No matter though - if you're a GoBs fan, this book is a compelling experience that'll have you combing through your record collection to re-experience all the thrills the author describes....
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1 of 1 people found the following review helpful By Andreas Luethi on December 6, 2011
Format: Paperback Verified Purchase
... but maybe only for diehard fans like me. A million anecdotes make it interesting to read. And at the end you think: What a shame that Grant McLennan had to die so early.
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0 of 1 people found the following review helpful By Penelope Name on November 28, 2013
Format: Paperback
I found this book quite disappointing. It is lazily written, relying too much on verbatim transcripts (it's like the difference between reading a court report and 'In Cold Blood'). The narrative of the updated 2003 is disjointed, a slap-dash addition to the earlier volume. Only the middle chapters, ploughing through the albums, are coherent. I'm putting it in my throw-out box, since I can't imagine I'll ever re-read it.
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5 of 11 people found the following review helpful By Peter Azzopardi on June 9, 2003
Format: Paperback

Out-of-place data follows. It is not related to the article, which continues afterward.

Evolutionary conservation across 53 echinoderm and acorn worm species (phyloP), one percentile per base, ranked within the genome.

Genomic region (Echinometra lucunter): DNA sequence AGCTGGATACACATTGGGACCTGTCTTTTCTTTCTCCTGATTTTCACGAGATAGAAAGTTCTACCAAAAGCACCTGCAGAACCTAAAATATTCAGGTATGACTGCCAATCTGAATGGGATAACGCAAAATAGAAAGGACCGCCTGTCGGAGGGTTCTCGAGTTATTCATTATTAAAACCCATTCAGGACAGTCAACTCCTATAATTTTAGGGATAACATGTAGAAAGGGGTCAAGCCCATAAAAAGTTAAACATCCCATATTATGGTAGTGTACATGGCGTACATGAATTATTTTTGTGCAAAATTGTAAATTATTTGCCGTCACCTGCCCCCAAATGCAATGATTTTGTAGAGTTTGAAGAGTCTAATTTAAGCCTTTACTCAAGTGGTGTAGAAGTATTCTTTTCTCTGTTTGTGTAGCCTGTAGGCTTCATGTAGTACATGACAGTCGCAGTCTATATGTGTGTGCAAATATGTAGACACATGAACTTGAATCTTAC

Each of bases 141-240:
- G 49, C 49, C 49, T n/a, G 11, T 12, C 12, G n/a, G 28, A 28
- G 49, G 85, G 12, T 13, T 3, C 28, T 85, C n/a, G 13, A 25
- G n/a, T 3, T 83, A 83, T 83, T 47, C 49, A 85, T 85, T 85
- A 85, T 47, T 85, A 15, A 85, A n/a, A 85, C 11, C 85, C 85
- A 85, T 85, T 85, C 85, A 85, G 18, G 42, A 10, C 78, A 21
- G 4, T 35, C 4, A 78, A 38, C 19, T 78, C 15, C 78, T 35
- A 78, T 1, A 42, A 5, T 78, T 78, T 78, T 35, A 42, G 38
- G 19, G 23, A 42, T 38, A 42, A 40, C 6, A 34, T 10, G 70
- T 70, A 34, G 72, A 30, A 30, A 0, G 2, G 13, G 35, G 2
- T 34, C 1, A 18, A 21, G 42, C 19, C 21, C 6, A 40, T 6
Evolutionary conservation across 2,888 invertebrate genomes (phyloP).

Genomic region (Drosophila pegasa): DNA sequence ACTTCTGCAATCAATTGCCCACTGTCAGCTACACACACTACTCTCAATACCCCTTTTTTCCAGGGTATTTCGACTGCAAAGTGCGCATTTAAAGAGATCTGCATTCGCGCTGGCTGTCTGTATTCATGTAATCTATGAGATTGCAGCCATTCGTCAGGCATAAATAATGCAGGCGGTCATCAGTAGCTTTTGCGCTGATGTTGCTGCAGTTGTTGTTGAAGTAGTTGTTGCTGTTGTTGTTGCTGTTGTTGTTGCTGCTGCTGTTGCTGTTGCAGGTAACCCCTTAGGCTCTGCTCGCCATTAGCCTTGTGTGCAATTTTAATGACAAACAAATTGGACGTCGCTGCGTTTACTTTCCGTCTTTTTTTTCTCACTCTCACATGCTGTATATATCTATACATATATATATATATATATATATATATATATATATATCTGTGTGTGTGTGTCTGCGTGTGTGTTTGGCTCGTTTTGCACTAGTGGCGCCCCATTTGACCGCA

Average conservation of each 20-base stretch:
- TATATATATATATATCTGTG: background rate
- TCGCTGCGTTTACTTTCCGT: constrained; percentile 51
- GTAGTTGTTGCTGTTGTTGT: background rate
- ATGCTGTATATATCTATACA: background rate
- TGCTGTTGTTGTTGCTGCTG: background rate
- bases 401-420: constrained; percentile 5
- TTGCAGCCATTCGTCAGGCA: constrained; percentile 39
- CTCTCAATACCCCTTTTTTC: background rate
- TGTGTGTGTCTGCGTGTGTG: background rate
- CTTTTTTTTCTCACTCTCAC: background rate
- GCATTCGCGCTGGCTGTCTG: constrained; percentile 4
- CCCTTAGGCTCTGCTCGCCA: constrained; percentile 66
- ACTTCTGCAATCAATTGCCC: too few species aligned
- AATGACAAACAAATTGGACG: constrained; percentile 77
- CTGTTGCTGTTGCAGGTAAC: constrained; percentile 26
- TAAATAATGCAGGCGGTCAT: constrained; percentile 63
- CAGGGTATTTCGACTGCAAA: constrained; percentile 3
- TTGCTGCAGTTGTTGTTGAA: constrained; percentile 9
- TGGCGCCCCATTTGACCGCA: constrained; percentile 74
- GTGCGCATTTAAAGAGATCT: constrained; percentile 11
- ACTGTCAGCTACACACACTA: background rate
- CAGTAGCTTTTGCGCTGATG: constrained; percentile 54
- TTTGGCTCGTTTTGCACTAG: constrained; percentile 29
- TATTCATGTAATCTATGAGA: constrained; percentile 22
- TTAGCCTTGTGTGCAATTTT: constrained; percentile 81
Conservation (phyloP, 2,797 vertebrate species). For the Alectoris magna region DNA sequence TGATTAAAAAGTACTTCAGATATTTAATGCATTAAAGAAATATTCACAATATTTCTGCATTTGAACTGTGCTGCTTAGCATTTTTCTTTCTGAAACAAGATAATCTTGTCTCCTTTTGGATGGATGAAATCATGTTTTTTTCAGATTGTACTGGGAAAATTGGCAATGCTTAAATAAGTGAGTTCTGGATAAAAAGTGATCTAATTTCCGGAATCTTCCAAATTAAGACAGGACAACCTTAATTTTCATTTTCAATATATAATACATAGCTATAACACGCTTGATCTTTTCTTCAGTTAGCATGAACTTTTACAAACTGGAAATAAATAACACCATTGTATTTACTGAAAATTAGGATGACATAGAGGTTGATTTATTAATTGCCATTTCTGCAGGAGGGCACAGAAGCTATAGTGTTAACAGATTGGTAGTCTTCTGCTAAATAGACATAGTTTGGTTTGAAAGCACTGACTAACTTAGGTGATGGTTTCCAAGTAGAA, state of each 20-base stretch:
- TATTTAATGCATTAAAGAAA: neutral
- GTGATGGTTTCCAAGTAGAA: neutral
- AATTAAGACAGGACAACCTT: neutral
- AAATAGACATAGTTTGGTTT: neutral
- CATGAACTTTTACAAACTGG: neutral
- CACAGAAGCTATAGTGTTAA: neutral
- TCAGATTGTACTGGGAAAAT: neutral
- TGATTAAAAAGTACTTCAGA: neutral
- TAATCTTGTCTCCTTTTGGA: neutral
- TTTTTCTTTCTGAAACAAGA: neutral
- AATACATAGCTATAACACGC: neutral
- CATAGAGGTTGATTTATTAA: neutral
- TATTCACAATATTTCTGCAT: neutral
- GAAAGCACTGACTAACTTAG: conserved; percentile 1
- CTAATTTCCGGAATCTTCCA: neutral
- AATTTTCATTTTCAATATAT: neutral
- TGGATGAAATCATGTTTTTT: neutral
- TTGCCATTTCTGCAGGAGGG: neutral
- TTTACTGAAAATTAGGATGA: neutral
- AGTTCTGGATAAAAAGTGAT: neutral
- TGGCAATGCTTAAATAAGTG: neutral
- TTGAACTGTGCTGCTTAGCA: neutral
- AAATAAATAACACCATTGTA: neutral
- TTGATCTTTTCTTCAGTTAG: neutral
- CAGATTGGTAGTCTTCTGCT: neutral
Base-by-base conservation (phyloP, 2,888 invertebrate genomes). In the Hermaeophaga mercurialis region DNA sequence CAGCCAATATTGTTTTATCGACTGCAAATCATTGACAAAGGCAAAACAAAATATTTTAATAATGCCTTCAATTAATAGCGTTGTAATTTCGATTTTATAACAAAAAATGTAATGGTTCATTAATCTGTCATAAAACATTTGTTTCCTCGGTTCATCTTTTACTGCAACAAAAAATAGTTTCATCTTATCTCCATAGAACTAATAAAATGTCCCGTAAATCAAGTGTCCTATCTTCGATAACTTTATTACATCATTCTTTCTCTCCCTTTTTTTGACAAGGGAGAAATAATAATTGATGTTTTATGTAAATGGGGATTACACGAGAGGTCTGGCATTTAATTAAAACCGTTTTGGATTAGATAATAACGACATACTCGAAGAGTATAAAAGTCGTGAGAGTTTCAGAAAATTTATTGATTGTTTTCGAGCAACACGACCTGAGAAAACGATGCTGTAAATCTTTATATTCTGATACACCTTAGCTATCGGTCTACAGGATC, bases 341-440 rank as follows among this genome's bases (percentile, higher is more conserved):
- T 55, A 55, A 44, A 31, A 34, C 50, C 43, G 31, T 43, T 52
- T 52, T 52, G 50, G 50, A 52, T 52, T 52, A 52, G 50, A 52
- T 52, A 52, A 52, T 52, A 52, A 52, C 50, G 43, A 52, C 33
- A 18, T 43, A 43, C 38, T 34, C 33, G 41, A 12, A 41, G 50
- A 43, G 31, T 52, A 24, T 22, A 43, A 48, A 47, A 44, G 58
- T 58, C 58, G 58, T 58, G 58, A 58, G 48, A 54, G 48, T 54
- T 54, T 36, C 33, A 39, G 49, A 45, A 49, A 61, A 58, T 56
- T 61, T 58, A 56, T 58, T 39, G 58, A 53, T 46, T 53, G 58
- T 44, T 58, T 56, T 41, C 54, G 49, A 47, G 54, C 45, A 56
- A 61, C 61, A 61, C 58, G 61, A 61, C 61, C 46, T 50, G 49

The book is old news now, however, such is the alure of good music, the band -and this biography- only happened to me much later than the event (note that an updated of the book is planned sometime soon as the bands two songwriters have since reformed as The Go-betweens). David Nichols, a Melbourne writer and some-times musician, tells us in the preface that he began the book with the question as to why people start bands, a seemingly strange premise but he succeeds in showing the apparent cultural vacuum that was Brisbane in the late 1970s through numerous and detailed chapters concerning the genisis of the band. These early chapters in the book are by far the best: several funny anecdotes and personal insights into the founding members of the band and punk music in an ultra-conservative Queensland make for a great read, especially for obsessives of the band such as myself (they are not really a band to have a casual acquaintance with). The latter chapters are much thinner by comparison, which is a shame for their music only (or arguably) got better as the eighties progressed. As relationships in the band begin to deterirate and band politics come to the fore, its as if Nichols loses interest in his subject, the original premise not loose enough to sustain an even and truly thorough examination. There is no question that the author has a great passion for the band and its music (it literally shines through in the first chapters which I have read repeatedly), it is just that the angle comes off as a little superficial as not a lot of insight is given to what makes the bands music and albums so special. Four stars for the first half alone though.